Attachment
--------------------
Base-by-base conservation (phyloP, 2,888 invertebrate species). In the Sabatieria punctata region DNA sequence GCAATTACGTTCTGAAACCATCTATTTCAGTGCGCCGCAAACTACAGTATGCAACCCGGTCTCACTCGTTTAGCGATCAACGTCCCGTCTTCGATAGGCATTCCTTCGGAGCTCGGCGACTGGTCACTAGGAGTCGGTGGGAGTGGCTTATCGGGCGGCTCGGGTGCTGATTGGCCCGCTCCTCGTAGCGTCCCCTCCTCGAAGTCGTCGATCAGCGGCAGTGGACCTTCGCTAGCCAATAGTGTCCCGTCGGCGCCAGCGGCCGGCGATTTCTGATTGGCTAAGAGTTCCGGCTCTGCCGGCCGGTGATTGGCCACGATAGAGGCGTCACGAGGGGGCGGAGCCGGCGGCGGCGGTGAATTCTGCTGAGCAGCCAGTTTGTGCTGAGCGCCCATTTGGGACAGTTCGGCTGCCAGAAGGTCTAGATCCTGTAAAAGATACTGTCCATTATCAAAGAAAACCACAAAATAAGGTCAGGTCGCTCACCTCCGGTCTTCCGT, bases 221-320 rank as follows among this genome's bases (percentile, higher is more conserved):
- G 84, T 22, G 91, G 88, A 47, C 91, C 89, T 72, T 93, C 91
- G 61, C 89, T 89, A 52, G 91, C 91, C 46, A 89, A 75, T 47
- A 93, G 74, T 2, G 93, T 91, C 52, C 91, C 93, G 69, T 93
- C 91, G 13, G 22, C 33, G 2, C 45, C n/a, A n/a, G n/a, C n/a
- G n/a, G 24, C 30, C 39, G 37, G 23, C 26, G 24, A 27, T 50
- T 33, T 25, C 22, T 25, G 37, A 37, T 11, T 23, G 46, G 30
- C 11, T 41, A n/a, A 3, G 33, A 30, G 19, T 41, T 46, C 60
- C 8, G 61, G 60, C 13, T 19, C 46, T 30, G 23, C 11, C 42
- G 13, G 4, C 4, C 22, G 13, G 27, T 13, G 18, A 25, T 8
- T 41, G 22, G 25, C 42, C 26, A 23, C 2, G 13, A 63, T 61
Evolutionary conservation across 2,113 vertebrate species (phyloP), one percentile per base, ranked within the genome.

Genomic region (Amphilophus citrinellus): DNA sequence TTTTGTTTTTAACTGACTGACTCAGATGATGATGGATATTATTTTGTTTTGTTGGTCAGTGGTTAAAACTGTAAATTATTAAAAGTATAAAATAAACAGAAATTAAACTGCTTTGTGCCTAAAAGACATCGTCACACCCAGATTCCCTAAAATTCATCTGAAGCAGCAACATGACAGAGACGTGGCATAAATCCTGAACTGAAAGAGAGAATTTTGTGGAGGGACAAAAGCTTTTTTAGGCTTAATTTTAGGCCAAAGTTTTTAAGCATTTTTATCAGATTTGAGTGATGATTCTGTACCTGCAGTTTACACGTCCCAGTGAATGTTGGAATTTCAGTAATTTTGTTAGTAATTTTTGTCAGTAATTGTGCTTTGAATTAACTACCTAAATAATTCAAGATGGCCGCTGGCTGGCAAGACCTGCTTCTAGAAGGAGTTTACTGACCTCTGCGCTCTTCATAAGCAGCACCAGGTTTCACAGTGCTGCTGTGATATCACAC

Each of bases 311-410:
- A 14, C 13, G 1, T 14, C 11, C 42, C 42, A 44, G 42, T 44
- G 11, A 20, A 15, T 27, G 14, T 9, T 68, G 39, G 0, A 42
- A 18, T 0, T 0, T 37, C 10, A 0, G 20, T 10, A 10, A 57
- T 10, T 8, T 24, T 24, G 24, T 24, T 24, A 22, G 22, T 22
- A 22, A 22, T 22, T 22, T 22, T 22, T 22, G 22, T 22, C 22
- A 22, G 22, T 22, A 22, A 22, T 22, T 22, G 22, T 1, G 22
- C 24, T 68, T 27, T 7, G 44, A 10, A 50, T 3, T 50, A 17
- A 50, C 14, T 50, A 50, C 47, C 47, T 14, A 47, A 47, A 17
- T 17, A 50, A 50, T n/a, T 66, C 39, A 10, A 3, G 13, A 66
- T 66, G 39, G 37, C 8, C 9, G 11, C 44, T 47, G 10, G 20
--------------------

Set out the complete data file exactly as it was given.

Base-by-base conservation (phyloP, 2,888 invertebrate species). In the Sabatieria punctata region DNA sequence GCAATTACGTTCTGAAACCATCTATTTCAGTGCGCCGCAAACTACAGTATGCAACCCGGTCTCACTCGTTTAGCGATCAACGTCCCGTCTTCGATAGGCATTCCTTCGGAGCTCGGCGACTGGTCACTAGGAGTCGGTGGGAGTGGCTTATCGGGCGGCTCGGGTGCTGATTGGCCCGCTCCTCGTAGCGTCCCCTCCTCGAAGTCGTCGATCAGCGGCAGTGGACCTTCGCTAGCCAATAGTGTCCCGTCGGCGCCAGCGGCCGGCGATTTCTGATTGGCTAAGAGTTCCGGCTCTGCCGGCCGGTGATTGGCCACGATAGAGGCGTCACGAGGGGGCGGAGCCGGCGGCGGCGGTGAATTCTGCTGAGCAGCCAGTTTGTGCTGAGCGCCCATTTGGGACAGTTCGGCTGCCAGAAGGTCTAGATCCTGTAAAAGATACTGTCCATTATCAAAGAAAACCACAAAATAAGGTCAGGTCGCTCACCTCCGGTCTTCCGT, bases 221-320 rank as follows among this genome's bases (percentile, higher is more conserved):
- G 84, T 22, G 91, G 88, A 47, C 91, C 89, T 72, T 93, C 91
- G 61, C 89, T 89, A 52, G 91, C 91, C 46, A 89, A 75, T 47
- A 93, G 74, T 2, G 93, T 91, C 52, C 91, C 93, G 69, T 93
- C 91, G 13, G 22, C 33, G 2, C 45, C n/a, A n/a, G n/a, C n/a
- G n/a, G 24, C 30, C 39, G 37, G 23, C 26, G 24, A 27, T 50
- T 33, T 25, C 22, T 25, G 37, A 37, T 11, T 23, G 46, G 30
- C 11, T 41, A n/a, A 3, G 33, A 30, G 19, T 41, T 46, C 60
- C 8, G 61, G 60, C 13, T 19, C 46, T 30, G 23, C 11, C 42
- G 13, G 4, C 4, C 22, G 13, G 27, T 13, G 18, A 25, T 8
- T 41, G 22, G 25, C 42, C 26, A 23, C 2, G 13, A 63, T 61
Evolutionary conservation across 2,113 vertebrate species (phyloP), one percentile per base, ranked within the genome.

Genomic region (Amphilophus citrinellus): DNA sequence TTTTGTTTTTAACTGACTGACTCAGATGATGATGGATATTATTTTGTTTTGTTGGTCAGTGGTTAAAACTGTAAATTATTAAAAGTATAAAATAAACAGAAATTAAACTGCTTTGTGCCTAAAAGACATCGTCACACCCAGATTCCCTAAAATTCATCTGAAGCAGCAACATGACAGAGACGTGGCATAAATCCTGAACTGAAAGAGAGAATTTTGTGGAGGGACAAAAGCTTTTTTAGGCTTAATTTTAGGCCAAAGTTTTTAAGCATTTTTATCAGATTTGAGTGATGATTCTGTACCTGCAGTTTACACGTCCCAGTGAATGTTGGAATTTCAGTAATTTTGTTAGTAATTTTTGTCAGTAATTGTGCTTTGAATTAACTACCTAAATAATTCAAGATGGCCGCTGGCTGGCAAGACCTGCTTCTAGAAGGAGTTTACTGACCTCTGCGCTCTTCATAAGCAGCACCAGGTTTCACAGTGCTGCTGTGATATCACAC

Each of bases 311-410:
- A 14, C 13, G 1, T 14, C 11, C 42, C 42, A 44, G 42, T 44
- G 11, A 20, A 15, T 27, G 14, T 9, T 68, G 39, G 0, A 42
- A 18, T 0, T 0, T 37, C 10, A 0, G 20, T 10, A 10, A 57
- T 10, T 8, T 24, T 24, G 24, T 24, T 24, A 22, G 22, T 22
- A 22, A 22, T 22, T 22, T 22, T 22, T 22, G 22, T 22, C 22
- A 22, G 22, T 22, A 22, A 22, T 22, T 22, G 22, T 1, G 22
- C 24, T 68, T 27, T 7, G 44, A 10, A 50, T 3, T 50, A 17
- A 50, C 14, T 50, A 50, C 47, C 47, T 14, A 47, A 47, A 17
- T 17, A 50, A 50, T n/a, T 66, C 39, A 10, A 3, G 13, A 66
- T 66, G 39, G 37, C 8, C 9, G 11, C 44, T 47, G 10, G 20